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Susie Bright

An interview with Susie Bright


Susie Bright

Photo credit:Jill Posener

I gather from your brand new Twitter account that you were less than pleased with the recent New York Times coverage on sexual desire. I heard this complaint from so many quarters. There seems to be such a huge divide between people who devote their lives to writing and thinking about sex and those for whom it is a token assignment. So I have two questions here: First, why do you think the coverage of sex is so bad, and second, how do you think we can improve mainstream coverage of sex?

The Times in particular, and New York publishing in particular, is a wee bit behind the curve when it comes to sexuality. Everything avant garde about sexual politics has come out of California and the North West since the 70s. They have no role models or traditions in their institution, The Times, to discuss sexuality or erotic expression. It's as if you want to take the whole building and make them do SFSI (San Francisco Sex Information) training. They don't even have a vocabulary. They are erotically illiterate. They don’t make interdisciplinary connections. It's also done with a lot of cynicism, because they know sex sells their paper, they're under pressure to cook something up, and they usually have a book or film that’s coming out whose promotion fuels the whole special section.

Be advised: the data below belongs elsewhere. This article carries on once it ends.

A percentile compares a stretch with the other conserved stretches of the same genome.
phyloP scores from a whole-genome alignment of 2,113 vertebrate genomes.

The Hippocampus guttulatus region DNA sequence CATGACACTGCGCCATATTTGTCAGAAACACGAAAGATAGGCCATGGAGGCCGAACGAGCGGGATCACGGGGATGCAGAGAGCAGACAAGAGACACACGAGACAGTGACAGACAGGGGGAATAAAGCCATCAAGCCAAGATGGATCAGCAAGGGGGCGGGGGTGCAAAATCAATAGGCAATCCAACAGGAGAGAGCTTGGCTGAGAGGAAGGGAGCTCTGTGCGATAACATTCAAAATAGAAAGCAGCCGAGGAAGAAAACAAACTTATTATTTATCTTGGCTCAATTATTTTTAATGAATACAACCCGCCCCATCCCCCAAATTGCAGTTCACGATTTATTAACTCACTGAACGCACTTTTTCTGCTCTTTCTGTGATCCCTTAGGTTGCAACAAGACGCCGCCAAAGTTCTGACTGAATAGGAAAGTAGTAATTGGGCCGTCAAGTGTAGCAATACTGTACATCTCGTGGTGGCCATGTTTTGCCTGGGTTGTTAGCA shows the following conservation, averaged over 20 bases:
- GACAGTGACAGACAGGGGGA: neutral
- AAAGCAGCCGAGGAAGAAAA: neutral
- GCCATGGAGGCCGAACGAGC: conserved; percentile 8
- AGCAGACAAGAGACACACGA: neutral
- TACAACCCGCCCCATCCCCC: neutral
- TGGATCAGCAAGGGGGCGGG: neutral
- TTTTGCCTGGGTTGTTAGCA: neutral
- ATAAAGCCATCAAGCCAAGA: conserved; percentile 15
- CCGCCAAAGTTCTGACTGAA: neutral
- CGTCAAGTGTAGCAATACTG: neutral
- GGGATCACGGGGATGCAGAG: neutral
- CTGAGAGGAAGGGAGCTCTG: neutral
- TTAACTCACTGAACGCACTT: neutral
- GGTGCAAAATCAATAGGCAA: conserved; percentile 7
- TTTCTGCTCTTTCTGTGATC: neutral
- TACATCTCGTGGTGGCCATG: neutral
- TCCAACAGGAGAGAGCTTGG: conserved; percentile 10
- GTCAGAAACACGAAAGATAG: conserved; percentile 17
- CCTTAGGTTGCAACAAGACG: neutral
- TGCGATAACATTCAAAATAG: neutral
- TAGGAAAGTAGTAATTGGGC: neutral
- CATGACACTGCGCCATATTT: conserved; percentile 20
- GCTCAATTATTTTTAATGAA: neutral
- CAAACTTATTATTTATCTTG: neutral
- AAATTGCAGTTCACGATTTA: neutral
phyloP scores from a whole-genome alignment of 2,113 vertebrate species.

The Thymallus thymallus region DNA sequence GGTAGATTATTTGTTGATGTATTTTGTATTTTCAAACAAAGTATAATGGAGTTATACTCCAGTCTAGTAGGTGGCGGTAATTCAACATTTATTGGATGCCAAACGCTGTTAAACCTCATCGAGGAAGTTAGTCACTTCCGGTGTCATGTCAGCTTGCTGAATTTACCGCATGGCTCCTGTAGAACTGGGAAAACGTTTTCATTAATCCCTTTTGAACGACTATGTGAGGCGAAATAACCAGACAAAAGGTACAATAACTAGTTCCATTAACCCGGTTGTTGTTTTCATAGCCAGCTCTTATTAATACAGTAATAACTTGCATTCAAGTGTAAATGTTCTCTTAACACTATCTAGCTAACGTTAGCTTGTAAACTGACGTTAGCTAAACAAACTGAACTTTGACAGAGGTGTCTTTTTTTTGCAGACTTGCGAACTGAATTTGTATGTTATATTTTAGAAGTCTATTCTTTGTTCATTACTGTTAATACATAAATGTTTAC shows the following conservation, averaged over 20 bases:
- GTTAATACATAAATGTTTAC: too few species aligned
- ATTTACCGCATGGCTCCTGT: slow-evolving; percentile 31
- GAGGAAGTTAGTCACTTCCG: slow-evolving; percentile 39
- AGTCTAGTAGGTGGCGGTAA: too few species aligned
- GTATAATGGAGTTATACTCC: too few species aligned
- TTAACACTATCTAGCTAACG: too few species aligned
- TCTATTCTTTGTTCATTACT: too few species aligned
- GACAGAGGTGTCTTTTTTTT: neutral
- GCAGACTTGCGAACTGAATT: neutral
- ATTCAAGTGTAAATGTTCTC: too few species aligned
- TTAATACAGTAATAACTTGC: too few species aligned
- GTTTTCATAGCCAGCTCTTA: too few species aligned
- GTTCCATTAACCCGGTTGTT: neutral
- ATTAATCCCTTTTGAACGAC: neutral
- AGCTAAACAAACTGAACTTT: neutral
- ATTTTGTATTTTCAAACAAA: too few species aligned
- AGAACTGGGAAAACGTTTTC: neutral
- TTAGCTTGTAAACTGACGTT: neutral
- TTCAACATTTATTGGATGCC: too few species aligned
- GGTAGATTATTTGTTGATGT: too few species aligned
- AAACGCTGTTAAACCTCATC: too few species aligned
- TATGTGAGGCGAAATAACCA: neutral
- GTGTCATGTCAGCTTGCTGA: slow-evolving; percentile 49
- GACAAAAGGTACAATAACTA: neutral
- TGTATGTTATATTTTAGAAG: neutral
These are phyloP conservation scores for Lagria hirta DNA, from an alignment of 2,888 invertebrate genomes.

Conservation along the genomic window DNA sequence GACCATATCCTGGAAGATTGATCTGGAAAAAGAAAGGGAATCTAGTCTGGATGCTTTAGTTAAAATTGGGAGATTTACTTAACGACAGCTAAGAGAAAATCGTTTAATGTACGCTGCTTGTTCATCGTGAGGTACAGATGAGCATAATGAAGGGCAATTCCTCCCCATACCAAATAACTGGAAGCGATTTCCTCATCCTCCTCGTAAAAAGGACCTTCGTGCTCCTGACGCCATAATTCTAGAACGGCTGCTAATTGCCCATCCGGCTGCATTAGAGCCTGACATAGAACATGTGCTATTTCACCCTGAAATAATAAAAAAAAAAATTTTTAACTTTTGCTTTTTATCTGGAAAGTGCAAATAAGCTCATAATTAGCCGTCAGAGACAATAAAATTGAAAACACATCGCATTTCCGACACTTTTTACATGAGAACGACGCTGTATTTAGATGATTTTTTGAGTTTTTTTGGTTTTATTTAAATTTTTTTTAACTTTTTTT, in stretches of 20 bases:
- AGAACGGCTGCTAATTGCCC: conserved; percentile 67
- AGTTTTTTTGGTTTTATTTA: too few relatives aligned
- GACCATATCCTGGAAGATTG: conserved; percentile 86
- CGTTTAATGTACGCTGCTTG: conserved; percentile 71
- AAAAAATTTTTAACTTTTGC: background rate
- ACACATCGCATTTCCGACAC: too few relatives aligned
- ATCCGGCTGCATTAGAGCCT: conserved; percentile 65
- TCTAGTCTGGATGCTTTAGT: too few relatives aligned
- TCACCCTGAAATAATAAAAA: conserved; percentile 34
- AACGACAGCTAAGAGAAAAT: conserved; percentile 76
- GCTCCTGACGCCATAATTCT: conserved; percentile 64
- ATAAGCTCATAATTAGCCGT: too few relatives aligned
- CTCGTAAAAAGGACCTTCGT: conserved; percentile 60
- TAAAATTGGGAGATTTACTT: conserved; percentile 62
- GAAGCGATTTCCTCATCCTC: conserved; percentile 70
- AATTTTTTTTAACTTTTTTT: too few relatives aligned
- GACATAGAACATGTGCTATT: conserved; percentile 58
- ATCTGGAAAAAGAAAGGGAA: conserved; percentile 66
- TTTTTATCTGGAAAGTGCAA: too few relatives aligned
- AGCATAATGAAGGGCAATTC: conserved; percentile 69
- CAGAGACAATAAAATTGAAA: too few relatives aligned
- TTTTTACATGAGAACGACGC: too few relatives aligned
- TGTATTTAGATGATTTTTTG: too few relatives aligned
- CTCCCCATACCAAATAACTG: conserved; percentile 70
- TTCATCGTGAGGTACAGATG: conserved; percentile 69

I find their best coverage on sex in places where sex is a secondary discussion. Like in Fashion, or some random book review, or travel, or dining out. When the reporter doesn't think anyone's looking for it.

The solution, of course, is to raise the bar and make them meet us, which is happening. They are competing with bloggers.

Nina Hartley has said that if we lived in a completely sexually healthy society there wouldn’t be any porn (or at least not porn as it is today). Do you have a vision of what America would be like if we had our sexual stuff together?

I know what she means: "Porn" wouldn’t be the vaguely illicit category it is today. Erotic interest would be integrated in art and culture like any other basic part of human creativity. You'd still have specialty interests, you know, but it wouldn't be ghettoized. The guilt factor would be a historical note! Nina and I like to think about such utopias as escape fantasies!

One way of putting it, is when you are with your friends who are sexually aware and empathetic, you know the ease you feel, the fun, the humor, of not having to bite your tongue, etc. Well, just imagine that writ large.

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